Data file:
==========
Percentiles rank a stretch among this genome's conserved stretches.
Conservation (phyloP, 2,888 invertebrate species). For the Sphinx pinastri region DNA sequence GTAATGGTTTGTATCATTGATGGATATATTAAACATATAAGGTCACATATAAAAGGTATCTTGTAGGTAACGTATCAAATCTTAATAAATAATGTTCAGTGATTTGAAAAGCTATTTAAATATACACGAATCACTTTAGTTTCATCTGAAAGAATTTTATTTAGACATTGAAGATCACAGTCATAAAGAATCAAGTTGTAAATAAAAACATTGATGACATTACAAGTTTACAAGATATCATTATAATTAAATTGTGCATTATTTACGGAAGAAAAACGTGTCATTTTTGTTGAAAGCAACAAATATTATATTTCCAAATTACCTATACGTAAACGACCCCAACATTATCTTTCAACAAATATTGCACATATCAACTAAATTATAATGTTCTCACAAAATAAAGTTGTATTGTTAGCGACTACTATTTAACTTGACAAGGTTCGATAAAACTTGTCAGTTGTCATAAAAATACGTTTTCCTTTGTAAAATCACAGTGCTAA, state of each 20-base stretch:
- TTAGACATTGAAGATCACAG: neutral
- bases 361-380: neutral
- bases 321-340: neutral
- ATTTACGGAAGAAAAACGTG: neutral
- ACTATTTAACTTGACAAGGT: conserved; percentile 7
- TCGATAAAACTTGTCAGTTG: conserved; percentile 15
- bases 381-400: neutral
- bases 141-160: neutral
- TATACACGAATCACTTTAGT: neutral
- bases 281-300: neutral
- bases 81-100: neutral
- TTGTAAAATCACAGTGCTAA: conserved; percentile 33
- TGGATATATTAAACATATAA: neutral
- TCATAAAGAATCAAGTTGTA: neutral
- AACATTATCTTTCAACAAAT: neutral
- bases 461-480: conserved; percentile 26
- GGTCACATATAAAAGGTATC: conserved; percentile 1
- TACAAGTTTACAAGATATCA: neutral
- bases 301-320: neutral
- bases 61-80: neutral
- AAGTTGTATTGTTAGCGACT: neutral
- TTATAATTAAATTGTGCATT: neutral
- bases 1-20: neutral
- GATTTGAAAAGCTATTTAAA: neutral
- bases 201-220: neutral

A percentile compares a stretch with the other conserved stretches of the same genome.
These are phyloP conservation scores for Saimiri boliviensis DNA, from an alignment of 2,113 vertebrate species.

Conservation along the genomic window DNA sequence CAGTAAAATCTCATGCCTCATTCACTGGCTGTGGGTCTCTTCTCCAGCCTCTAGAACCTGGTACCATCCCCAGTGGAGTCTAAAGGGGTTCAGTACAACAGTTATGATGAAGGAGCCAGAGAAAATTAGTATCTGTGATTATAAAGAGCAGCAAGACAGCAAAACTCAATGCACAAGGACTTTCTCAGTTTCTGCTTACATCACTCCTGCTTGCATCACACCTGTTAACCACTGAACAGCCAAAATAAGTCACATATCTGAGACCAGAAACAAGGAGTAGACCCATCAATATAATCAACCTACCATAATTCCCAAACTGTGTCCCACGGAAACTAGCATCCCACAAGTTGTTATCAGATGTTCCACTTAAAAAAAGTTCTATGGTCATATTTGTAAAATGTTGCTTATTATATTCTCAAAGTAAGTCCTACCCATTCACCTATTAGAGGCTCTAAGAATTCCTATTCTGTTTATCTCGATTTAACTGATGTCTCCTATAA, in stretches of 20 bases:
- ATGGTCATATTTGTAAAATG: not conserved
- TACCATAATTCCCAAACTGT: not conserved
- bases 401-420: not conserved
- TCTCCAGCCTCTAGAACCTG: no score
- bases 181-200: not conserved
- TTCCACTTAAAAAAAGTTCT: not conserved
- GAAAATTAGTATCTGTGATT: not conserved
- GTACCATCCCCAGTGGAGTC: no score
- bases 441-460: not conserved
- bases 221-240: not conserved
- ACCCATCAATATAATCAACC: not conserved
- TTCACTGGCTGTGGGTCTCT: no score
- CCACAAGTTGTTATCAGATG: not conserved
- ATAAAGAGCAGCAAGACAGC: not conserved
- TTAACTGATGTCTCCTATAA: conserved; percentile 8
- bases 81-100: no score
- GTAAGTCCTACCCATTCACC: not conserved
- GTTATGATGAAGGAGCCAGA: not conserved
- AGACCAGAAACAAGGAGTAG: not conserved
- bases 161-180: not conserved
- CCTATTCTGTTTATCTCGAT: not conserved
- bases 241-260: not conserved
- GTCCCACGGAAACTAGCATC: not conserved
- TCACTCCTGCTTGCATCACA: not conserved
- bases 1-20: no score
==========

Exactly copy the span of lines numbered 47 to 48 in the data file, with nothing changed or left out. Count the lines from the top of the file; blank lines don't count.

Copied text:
- GTAAGTCCTACCCATTCACC: not conserved
- GTTATGATGAAGGAGCCAGA: not conserved